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Outdoor workers and UV: your responsibilities as an employer

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Employers have a legal duty to protect outdoor workers from the harmful effects of sun exposure, and should begin by educating staff about the dangers.


As an employer, it is your responsibility to educate your workforce about the importance of UV protection and to encourage them to follow best practice. With summer quickly approaching, it’s imperative for your workers to know about the associated health risks and to ensure access to suitable sun protection products. 

Ultraviolet (UV) rays from the sun can provide us with numerous benefits¹, but research has shown that prolonged exposure can lead to serious skin damage². Worryingly, a third (34 per cent) of outdoor workers have expressed that nothing would convince them to begin taking protective measures³. This illustrates how important it is for you to be aware of the risks surrounding UV rays and to take subsequent action to help safeguard your workforce. 

Photograph: SC Johnson Professional

Understanding the attitudes of outdoor workers is crucial in addressing the issue of UV protection neglect. Many workers cite a lack of belief in the necessity of protection, with 28 per cent claiming they don’t easily burn in the sun⁴ – ultimately leading them to forgo UV protection measures. However, research from SC Johnson Professional shows that educating workers about the effects of UV damage can significantly influence their behaviour. This is underscored by the fact that nearly two-thirds (61 per cent) of those who work outdoors agree that understanding the effects of UV damage encourages them to use sun protection cream at work⁵. With this in mind, it is crucial for you, as an employer, to recognise your pivotal role in shaping attitudes towards UV protection in the workplace.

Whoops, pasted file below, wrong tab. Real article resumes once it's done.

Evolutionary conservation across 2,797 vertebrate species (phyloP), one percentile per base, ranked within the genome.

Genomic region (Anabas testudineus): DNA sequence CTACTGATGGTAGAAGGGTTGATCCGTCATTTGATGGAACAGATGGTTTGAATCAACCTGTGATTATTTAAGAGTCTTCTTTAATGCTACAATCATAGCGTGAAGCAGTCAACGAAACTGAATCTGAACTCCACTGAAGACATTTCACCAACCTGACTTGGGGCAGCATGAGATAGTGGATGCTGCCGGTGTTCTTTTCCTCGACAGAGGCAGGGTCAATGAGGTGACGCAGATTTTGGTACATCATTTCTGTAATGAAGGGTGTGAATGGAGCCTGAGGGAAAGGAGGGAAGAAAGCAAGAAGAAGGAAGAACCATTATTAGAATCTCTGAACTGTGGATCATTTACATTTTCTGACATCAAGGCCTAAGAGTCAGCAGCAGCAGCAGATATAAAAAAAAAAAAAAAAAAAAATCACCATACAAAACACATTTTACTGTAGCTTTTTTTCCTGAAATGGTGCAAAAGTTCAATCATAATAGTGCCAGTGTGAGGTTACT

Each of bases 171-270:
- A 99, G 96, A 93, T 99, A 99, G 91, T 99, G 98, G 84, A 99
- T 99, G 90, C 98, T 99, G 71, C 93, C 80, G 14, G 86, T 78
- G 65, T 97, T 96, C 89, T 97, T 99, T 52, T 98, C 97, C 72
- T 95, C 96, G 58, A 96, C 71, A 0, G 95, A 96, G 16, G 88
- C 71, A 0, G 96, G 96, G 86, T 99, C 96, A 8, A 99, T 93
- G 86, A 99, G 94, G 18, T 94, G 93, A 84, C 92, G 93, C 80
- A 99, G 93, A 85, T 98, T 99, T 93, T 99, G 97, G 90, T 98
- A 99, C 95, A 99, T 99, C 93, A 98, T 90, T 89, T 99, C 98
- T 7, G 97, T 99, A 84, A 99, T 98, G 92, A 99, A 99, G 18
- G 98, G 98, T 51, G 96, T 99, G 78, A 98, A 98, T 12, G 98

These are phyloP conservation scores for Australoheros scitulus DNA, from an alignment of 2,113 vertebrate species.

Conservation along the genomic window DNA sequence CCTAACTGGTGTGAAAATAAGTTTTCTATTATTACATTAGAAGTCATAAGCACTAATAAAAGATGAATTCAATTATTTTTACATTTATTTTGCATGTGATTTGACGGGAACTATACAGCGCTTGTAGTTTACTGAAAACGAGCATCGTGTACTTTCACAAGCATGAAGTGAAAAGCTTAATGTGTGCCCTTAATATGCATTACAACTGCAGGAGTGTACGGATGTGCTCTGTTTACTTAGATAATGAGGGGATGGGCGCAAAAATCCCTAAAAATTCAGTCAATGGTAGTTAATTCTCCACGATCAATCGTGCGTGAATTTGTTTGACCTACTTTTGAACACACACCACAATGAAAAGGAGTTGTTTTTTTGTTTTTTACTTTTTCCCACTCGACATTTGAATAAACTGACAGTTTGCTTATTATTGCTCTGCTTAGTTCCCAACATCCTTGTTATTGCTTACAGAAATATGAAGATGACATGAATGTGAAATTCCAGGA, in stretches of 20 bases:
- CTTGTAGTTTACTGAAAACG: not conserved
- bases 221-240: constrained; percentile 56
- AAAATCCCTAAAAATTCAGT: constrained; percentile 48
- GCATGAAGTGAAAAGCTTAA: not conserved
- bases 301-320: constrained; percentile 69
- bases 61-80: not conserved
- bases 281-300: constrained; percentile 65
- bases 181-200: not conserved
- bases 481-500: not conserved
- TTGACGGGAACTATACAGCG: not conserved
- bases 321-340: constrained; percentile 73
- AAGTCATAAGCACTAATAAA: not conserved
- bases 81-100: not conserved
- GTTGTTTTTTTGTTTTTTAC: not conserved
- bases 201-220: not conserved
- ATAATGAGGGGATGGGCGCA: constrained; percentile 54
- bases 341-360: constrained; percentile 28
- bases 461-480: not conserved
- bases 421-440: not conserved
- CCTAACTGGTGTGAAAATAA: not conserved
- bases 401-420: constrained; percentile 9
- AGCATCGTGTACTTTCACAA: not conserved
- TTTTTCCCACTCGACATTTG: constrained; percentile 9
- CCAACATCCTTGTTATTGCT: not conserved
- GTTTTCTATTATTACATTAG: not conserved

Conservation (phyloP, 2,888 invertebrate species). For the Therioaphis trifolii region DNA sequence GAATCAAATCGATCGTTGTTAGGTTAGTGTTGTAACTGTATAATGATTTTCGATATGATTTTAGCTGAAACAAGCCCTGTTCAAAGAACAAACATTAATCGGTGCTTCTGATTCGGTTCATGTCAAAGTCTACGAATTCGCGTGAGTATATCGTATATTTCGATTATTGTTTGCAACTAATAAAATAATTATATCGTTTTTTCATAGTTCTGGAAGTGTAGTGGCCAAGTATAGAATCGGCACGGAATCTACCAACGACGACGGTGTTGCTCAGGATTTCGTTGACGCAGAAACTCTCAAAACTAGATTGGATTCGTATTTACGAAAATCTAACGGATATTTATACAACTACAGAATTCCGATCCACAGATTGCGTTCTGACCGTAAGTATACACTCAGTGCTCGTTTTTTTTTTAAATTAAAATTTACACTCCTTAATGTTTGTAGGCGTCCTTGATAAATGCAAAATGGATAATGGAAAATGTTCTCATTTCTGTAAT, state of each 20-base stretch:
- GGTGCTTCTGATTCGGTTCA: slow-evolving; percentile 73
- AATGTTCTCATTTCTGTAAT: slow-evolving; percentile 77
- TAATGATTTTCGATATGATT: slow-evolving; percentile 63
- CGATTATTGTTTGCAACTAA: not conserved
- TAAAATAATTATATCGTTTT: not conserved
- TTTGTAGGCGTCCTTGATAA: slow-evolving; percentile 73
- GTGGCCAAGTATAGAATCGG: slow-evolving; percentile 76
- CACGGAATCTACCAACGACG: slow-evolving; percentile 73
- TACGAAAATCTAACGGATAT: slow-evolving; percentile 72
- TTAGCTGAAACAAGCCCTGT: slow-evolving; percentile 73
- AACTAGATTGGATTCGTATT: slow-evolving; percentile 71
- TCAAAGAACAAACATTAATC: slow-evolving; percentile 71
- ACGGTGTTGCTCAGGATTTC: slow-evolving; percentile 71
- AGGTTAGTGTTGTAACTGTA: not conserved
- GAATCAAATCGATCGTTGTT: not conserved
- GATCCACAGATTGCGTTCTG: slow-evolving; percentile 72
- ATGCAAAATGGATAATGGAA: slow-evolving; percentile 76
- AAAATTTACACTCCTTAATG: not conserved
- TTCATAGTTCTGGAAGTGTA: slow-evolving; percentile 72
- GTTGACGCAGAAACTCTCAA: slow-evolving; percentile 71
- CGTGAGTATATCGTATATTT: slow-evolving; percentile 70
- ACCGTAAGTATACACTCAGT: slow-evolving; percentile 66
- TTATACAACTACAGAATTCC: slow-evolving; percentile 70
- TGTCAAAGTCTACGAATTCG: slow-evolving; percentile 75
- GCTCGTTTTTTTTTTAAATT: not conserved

The importance of legislation 

Understanding the legal framework surrounding UV protection in the workplace is crucial when it comes to your compliance with regulations around employee safety and health. 

The Health and Safety at Work Act states that there is a legal duty on every employer to ensure, as far as reasonably practicable, the health of their employees⁶. The Management of Health and Work Regulations also requires the employer to conduct a suitable assessment of the risks to the health of their workforce, including the risks from UV radiation⁷.

Failing to provide adequate UV protection can not only jeopardise employee health, but may also expose you to serious consequences when it comes to worker safety. 

To fulfil your obligations as an employer and help promote a safe working environment, you must prioritise UV protection measures. Addressing these regulations not only ensures compliance, but also helps to foster healthier and safer workplaces for all employees.  

Keeping employees protected 

Encouraging your employees to protect their skin year-round is vital. Outdoor workers should opt for a sun protection product with the following; broad-spectrum coverage, a high sun protection factor (at least SPF 30), and protection against UVA and UVB rays.

Some sun protection creams have also been specifically developed to help limit the effect on dexterity with hand-held tools, therefore ensuring a non-greasy after-feel once they have been applied to the skin.

Applying these products to clean, dry skin about 15–20 minutes before sun exposure and reapplying every two hours is key. For optimal coverage, you should suggest using half a teaspoon for the face and at least six full teaspoons for the body.